Strong climate policies will drive clean hydrogen deploymentPembina Institute reacts to Hydrogen Strategy for Canada

Dec. 16, 2020


Hydrogen is only a potential climate solution if it is produced in a way that minimizes carbon emissions. Photo: TruckPR (CC BY-NC-ND)

EDMONTON — Simon Dyer, deputy executive director at the Pembina Institute, made the following statement today in response to the federal government’s Hydrogen Strategy for Canada:

“The Pembina Institute welcomes the release of the federal government’s Hydrogen Strategy for Canada and ongoing work to identify the appropriate role of hydrogen in robust pathways to net-zero emissions by 2050.

“Hydrogen is only a potential climate solution if it is produced in a way that minimizes carbon emissions. In the growing global market for hydrogen, carbon content will be the new currency. It is encouraging to see emission intensity is a central theme of the strategy, which rightly identifies the need for a definition of low-carbon hydrogen, a standardized approach to measuring carbon intensity, a decline in emission intensity over time, targets for renewable hydrogen production, and support for innovation in carbon capture, utilization and storage.

“Canada can build on these first steps to ensure it is well-positioned to compete in the global market and maximize hydrogen’s potential as a climate solution. For example, while the European Union’s hydrogen strategy also recognizes the role of low-carbon hydrogen in the short term, it sends a clear signal to industry by prioritizing and setting targets for the development and production of renewable hydrogen in alignment with its 2050 net-zero target. Likewise, U.S. President-elect Joe Biden’s climate platform has committed to a renewable hydrogen research agenda.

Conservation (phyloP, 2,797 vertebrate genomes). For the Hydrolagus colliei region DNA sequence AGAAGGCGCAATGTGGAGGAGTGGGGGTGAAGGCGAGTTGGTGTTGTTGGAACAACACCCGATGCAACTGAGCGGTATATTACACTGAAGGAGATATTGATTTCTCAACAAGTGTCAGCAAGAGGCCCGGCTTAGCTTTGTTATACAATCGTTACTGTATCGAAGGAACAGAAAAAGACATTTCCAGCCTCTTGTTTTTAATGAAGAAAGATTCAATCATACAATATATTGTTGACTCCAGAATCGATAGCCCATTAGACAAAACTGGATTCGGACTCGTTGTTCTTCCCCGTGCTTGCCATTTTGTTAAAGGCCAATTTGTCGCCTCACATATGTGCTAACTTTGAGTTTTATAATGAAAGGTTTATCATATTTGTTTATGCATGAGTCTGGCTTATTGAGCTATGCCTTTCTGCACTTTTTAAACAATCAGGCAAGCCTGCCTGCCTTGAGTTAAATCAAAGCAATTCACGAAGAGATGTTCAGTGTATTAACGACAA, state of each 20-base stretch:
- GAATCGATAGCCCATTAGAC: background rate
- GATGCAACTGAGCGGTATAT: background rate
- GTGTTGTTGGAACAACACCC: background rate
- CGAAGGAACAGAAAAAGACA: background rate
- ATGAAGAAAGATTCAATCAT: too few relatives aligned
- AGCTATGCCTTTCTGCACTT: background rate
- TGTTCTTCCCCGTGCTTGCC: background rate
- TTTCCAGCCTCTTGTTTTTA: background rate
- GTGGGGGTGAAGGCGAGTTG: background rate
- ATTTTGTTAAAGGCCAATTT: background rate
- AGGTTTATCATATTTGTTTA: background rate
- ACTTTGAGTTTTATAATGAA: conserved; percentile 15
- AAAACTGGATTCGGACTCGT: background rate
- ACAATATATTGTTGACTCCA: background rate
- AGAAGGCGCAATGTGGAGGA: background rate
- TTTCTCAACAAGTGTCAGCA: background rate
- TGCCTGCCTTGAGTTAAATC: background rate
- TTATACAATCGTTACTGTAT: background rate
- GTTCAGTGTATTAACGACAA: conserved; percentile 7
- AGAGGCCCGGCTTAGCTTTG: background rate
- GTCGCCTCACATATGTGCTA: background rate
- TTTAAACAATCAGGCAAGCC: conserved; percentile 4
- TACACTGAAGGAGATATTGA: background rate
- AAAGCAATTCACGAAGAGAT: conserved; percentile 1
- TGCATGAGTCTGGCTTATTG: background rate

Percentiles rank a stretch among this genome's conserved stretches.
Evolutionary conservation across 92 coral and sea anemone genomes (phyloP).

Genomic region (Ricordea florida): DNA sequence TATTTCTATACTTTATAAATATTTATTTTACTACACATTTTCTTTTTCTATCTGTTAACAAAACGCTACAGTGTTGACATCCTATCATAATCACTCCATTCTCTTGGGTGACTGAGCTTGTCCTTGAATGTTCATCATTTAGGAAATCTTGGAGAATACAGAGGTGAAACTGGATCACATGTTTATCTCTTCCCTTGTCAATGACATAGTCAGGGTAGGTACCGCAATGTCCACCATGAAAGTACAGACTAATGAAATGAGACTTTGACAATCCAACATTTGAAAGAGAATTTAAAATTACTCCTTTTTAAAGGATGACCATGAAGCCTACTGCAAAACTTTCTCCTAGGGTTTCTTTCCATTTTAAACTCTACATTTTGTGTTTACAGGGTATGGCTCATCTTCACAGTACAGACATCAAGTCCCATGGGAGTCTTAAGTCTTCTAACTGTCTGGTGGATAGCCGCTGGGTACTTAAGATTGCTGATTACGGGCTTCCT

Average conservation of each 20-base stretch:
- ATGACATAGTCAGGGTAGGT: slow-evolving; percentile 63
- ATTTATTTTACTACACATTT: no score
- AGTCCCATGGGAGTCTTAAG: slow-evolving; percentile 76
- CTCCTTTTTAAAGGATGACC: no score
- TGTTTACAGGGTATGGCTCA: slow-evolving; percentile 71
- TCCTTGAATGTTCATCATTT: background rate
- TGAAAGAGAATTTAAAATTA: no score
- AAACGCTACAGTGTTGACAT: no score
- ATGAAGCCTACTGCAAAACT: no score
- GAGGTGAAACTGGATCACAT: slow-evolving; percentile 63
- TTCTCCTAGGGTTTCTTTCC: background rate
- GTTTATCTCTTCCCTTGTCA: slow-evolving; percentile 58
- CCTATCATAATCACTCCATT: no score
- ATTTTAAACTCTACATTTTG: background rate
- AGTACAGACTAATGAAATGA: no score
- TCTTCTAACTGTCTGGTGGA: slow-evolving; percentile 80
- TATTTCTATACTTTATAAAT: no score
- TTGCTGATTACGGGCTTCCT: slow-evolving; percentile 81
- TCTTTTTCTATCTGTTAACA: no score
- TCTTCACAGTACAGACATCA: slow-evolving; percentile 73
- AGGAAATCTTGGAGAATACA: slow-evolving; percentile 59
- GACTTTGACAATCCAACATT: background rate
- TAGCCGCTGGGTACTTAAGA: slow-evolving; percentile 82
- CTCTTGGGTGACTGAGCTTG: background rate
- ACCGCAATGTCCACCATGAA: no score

“Hydrogen produced from renewable energy and hydrogen produced from natural gas with a high rate of carbon capture and storage will only be deployed at scale if Canada has strong policies that incentivize investment in clean fuel production. That is why policies announced in Canada’s new climate plan, such as the Clean Fuel Standard, methane regulations, and a steadily increasing carbon price, are necessary to attract investment in low-carbon and renewable hydrogen production.

“Investments in oil and gas are in decline, and the strategy notes that combustion of natural gas will decline over time in order for Canada to achieve net-zero emissions. Hydrogen made from natural gas with high carbon capture could represent an opportunity for diversification to support workers in oil- and gas-producing regions while contributing to emissions reductions along net-zero pathways and meeting growing demand for low-carbon fuels. Canada must anchor this opportunity within a longer term plan to support economic options for workers and communities impacted by changes in the global energy system.

“We look forward to working with the Government of Canada to unlock hydrogen’s potential both as a climate solution and a market opportunity. This will require a deeper understanding of the role that hydrogen made from natural gas with carbon capture can play in helping to create a market for hydrogen, and how much of the overall supply of hydrogen must ultimately come from renewable sources. Further research is needed to determine the most appropriate uses for hydrogen within the suite of energy solutions available as we move toward our net-zero target.”

Quick facts

  • In terms of climate benefits, not all hydrogen is created equal:

    • Hydrogen extracted from natural gas (without carbon capture and storage) offers little to no climate benefit.

    • Hydrogen extracted from natural gas while employing carbon capture and storage has a low to moderate carbon intensity. The actual intensity is determined by the quantity of upstream emissions associated with the production and transportation of the gas feedstock and the amount of emissions that are permanently sequestered through the carbon capture process.

    • Hydrogen extracted from water using renewable energy has the lowest carbon intensity and offers the greatest climate benefit.

  • Low-carbon hydrogen can be blended with existing gas and liquid fuels to incrementally lower their carbon intensity.



Stephen Hui
Senior Communications Lead, Pembina Institute
Tw: @StephenHui


Primer: Hydrogen on the path to net-zero emissions

Webinar series: The Future of Hydrogen & RNG in Canada

About the Pembina Institute

The Pembina Institute is a non-profit think-tank that works to advance a prosperous clean energy future for Canada through credible policy solutions that support communities, the economy, and a safe climate. We have offices in Vancouver, Calgary, Edmonton, Toronto, and Ottawa. Learn more:


Our perspectives to your inbox.

The Pembina Institute endeavors to maintain your privacy and protect the confidentiality of any personal information that you may give us. We do not sell, share, rent or otherwise disseminate personal information. Read our full privacy policy.